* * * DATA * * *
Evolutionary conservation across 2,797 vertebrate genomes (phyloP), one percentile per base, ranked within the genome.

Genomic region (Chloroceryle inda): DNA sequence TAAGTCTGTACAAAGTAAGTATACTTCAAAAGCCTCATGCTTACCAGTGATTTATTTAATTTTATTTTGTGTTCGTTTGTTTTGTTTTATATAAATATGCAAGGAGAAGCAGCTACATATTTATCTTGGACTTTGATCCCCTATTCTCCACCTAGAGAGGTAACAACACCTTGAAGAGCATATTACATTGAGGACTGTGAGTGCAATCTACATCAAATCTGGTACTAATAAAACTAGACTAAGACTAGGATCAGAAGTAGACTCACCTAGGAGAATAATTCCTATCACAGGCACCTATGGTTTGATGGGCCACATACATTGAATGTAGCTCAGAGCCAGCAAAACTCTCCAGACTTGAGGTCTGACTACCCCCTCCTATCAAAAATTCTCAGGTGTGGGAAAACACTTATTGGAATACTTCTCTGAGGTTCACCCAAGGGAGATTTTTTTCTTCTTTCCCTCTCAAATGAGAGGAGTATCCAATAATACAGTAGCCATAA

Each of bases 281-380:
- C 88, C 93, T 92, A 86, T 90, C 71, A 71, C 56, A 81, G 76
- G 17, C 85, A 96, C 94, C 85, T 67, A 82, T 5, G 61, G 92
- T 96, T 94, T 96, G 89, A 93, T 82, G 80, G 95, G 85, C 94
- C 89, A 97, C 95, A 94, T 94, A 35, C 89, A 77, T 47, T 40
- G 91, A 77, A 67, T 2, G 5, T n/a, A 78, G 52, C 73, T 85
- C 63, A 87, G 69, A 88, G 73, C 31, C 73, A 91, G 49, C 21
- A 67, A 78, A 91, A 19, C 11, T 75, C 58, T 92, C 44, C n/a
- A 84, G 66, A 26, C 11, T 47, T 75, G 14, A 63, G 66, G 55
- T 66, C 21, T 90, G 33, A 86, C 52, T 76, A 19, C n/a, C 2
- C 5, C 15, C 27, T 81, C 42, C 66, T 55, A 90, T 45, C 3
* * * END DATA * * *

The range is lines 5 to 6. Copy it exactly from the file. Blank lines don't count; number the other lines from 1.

- G 17, C 85, A 96, C 94, C 85, T 67, A 82, T 5, G 61, G 92
- T 96, T 94, T 96, G 89, A 93, T 82, G 80, G 95, G 85, C 94